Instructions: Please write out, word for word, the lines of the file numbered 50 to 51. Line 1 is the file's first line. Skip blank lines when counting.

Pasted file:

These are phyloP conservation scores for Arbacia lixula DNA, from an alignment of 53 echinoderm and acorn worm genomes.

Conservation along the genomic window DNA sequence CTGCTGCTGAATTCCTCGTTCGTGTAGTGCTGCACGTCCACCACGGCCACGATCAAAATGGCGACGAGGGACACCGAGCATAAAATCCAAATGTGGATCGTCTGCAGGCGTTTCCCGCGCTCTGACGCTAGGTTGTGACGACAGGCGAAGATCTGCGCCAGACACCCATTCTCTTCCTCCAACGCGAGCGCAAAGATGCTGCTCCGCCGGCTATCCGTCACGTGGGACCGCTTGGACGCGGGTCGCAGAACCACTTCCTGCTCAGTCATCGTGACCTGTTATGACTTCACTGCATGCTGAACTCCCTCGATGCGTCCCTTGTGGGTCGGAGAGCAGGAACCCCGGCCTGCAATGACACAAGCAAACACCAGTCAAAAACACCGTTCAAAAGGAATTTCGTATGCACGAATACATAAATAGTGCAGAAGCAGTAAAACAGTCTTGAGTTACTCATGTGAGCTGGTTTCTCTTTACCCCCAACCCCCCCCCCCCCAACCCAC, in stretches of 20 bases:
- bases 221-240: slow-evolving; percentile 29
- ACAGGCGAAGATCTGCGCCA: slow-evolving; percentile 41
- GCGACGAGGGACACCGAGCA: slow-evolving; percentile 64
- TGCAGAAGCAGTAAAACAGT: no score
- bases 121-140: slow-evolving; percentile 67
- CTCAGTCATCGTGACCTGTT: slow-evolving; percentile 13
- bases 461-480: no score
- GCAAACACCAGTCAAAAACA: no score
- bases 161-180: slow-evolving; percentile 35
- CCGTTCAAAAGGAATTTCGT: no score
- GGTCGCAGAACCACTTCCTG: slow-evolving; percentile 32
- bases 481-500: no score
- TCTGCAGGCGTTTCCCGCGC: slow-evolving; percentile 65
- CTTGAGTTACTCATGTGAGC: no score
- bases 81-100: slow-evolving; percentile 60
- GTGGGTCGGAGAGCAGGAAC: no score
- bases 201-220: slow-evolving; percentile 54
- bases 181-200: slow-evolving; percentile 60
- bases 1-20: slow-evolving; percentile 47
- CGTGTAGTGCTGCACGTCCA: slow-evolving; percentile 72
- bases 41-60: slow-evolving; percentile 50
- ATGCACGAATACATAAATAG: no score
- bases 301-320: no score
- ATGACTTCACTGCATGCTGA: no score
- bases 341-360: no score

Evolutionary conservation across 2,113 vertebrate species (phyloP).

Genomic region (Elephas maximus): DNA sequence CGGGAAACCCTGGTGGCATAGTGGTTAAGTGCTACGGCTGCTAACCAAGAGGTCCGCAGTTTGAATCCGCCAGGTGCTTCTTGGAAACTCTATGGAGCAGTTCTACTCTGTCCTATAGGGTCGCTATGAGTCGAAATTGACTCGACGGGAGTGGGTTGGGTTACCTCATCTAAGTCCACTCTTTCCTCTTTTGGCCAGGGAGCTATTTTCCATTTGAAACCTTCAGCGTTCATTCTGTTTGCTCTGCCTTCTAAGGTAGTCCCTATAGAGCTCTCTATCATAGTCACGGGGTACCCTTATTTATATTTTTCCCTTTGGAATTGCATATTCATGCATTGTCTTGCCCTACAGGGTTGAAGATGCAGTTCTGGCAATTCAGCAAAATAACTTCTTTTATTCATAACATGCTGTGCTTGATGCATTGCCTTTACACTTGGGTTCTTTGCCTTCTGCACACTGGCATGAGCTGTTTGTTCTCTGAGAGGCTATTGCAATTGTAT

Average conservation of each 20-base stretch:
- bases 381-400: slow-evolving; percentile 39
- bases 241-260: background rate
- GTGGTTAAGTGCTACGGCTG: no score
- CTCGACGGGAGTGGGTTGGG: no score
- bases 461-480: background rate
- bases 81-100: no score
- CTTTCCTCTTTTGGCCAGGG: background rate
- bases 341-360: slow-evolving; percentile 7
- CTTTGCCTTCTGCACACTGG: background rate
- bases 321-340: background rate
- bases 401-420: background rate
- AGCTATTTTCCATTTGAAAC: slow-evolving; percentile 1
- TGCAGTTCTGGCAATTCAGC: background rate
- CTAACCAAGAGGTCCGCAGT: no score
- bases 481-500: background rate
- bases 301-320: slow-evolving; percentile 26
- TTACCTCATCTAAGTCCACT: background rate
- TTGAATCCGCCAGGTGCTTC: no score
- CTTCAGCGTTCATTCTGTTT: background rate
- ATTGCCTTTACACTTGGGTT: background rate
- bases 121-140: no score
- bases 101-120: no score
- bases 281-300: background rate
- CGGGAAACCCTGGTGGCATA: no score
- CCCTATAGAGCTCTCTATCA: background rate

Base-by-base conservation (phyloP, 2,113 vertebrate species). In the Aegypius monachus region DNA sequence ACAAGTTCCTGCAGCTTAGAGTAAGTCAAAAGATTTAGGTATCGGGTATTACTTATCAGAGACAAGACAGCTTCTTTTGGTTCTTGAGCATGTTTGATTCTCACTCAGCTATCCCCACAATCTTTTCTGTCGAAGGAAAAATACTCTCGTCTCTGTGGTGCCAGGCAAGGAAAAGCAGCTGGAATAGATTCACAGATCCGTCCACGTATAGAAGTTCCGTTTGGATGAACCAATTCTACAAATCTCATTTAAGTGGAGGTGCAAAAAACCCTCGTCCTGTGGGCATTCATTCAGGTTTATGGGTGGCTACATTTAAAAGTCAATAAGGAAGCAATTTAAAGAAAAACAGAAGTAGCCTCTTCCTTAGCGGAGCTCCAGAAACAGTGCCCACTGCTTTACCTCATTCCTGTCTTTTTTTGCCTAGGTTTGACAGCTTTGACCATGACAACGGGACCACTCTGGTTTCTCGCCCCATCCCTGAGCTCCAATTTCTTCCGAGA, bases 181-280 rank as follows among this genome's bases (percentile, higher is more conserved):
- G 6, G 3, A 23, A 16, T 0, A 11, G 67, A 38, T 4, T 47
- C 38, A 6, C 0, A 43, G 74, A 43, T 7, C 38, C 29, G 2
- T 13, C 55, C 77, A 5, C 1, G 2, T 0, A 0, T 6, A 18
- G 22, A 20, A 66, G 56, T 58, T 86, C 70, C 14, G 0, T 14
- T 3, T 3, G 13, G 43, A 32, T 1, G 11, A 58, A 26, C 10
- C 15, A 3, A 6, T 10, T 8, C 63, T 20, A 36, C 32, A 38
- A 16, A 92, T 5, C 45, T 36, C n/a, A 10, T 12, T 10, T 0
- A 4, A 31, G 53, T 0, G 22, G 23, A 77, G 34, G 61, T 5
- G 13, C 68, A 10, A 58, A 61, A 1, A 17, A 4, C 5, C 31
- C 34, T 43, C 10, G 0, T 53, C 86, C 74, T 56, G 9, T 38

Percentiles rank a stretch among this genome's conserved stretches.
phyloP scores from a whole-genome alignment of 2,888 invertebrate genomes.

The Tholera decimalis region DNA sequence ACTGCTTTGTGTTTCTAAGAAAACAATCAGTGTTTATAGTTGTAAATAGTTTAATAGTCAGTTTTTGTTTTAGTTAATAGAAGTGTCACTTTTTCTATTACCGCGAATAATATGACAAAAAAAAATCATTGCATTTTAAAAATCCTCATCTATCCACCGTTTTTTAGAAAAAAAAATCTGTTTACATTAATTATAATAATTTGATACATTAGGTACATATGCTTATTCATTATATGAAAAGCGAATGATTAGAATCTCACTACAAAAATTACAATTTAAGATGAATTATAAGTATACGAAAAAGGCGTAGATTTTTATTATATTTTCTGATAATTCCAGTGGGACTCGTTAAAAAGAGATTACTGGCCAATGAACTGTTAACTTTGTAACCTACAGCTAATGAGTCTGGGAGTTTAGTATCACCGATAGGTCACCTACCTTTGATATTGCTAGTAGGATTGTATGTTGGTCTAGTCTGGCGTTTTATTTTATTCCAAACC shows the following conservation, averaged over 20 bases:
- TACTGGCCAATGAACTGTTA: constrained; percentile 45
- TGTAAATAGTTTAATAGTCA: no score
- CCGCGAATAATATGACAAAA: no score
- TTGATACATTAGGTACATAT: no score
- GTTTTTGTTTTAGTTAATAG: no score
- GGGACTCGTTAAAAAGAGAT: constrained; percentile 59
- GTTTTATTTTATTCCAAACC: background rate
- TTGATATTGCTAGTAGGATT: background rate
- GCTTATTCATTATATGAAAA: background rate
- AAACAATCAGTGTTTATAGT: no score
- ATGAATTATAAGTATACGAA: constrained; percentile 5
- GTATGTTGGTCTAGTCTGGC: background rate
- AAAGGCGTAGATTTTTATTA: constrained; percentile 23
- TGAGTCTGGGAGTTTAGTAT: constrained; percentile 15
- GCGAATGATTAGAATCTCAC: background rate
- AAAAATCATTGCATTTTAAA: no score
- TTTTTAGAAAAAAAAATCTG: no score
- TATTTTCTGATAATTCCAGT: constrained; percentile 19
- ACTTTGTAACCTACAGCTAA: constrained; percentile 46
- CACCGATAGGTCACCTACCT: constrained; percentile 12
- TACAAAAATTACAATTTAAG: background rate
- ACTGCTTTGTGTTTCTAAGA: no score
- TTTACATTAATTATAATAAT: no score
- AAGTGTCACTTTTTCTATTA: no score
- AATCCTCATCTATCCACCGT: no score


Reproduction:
- ATTGCCTTTACACTTGGGTT: background rate
- bases 121-140: no score